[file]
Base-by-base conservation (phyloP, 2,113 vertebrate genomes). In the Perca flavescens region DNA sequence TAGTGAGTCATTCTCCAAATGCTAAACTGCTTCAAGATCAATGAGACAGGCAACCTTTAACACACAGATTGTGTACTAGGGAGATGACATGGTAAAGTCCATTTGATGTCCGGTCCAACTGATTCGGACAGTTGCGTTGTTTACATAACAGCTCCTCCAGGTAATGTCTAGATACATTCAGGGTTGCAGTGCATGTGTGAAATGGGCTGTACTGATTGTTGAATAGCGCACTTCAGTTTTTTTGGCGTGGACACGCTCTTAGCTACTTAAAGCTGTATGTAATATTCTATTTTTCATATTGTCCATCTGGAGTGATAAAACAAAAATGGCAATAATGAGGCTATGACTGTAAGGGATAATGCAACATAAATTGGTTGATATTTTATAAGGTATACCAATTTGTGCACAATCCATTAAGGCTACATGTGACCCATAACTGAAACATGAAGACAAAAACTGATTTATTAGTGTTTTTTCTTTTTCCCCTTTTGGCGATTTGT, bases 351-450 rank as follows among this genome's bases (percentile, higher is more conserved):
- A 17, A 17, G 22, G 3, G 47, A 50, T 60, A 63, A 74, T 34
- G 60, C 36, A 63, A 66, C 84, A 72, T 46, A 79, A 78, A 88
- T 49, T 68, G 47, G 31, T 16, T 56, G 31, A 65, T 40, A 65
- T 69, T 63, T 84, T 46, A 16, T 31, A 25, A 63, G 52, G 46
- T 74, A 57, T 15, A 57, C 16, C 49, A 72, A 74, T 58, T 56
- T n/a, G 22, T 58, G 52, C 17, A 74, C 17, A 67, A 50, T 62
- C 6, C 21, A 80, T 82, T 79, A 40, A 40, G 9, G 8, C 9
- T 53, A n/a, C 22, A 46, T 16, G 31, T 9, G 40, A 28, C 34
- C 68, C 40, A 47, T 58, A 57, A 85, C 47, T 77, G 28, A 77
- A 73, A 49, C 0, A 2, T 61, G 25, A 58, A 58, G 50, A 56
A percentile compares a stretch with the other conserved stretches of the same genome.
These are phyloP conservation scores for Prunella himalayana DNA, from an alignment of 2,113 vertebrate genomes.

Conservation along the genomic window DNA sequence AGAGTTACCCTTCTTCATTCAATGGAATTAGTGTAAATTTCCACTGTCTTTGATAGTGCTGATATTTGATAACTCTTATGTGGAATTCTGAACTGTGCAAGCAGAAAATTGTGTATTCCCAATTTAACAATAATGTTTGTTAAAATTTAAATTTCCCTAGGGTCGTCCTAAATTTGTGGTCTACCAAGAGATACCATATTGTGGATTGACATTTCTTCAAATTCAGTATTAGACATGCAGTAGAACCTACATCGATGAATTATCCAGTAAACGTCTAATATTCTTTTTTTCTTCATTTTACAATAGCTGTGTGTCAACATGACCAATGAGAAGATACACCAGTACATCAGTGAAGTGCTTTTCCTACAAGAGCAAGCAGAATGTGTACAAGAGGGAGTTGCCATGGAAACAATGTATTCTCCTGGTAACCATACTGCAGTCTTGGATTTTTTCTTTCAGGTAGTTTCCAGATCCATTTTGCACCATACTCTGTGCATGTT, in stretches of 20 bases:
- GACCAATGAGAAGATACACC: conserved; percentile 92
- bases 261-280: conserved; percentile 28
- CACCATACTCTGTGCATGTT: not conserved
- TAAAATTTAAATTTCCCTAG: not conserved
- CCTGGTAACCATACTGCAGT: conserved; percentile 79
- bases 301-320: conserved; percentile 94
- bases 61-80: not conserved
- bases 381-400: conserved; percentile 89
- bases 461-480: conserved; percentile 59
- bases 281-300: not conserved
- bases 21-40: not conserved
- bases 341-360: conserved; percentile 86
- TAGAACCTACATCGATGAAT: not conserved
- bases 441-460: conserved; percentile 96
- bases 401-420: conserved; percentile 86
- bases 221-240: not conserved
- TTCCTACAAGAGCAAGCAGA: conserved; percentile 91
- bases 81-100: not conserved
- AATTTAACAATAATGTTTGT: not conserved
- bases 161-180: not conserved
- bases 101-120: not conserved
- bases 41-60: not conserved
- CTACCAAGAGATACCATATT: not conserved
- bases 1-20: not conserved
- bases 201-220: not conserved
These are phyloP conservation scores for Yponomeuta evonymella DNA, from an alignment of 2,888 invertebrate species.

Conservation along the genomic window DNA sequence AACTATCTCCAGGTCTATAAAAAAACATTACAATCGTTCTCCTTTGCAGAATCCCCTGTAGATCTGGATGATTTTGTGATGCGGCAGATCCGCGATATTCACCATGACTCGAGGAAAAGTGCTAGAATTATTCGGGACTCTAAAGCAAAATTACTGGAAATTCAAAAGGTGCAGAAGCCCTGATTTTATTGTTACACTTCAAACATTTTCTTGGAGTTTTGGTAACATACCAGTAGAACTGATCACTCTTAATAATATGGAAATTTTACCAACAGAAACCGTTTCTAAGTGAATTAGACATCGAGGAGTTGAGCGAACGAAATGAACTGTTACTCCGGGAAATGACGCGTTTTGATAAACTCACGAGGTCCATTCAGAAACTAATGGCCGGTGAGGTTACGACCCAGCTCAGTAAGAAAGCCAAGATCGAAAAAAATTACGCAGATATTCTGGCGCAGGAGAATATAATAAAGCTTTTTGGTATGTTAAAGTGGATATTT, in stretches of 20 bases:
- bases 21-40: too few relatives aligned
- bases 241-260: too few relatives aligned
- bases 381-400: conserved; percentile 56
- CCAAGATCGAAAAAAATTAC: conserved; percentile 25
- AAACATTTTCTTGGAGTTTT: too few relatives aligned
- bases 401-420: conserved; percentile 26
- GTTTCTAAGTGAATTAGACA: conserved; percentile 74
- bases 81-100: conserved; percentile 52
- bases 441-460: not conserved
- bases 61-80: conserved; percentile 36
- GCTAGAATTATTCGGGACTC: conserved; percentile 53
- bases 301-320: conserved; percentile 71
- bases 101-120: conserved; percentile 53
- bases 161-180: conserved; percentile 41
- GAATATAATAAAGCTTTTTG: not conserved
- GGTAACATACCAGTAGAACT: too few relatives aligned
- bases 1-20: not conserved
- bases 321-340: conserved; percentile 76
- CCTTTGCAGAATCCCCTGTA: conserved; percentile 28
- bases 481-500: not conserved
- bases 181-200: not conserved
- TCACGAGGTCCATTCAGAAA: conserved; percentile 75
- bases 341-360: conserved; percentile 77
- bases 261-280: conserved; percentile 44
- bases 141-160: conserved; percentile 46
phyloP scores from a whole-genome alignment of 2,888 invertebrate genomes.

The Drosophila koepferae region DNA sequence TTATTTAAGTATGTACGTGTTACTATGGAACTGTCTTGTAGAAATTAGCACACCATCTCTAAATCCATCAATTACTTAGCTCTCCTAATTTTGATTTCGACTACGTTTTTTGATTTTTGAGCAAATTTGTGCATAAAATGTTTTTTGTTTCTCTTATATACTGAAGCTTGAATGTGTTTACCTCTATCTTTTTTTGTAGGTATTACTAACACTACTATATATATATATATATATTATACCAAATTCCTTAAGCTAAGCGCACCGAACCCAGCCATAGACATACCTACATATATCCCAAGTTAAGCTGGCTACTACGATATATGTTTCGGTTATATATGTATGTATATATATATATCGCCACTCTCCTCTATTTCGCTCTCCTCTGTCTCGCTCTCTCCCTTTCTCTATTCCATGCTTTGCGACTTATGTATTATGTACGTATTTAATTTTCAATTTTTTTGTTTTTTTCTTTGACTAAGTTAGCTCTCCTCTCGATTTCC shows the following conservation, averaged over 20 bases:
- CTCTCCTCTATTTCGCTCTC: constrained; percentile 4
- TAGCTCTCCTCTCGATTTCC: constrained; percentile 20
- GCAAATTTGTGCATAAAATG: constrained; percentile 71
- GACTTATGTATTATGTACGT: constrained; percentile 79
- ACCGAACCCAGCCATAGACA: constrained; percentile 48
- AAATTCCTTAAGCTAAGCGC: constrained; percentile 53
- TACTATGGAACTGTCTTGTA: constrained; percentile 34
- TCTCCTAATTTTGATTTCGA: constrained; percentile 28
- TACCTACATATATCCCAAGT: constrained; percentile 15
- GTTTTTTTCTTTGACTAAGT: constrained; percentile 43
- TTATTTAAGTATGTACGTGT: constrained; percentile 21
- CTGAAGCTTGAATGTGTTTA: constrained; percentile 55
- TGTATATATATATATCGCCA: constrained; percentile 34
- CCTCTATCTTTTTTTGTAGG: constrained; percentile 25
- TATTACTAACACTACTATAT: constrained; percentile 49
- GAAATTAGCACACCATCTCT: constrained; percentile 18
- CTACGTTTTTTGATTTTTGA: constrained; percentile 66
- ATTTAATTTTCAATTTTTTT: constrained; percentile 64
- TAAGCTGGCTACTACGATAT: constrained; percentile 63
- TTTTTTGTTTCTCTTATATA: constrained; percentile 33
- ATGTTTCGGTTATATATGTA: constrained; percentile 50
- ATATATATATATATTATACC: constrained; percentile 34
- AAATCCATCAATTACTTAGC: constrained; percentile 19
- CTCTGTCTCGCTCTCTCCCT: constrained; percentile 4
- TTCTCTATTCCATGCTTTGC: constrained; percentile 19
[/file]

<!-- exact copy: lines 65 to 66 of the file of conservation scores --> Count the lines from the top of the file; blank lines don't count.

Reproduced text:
- bases 261-280: conserved; percentile 44
- bases 141-160: conserved; percentile 46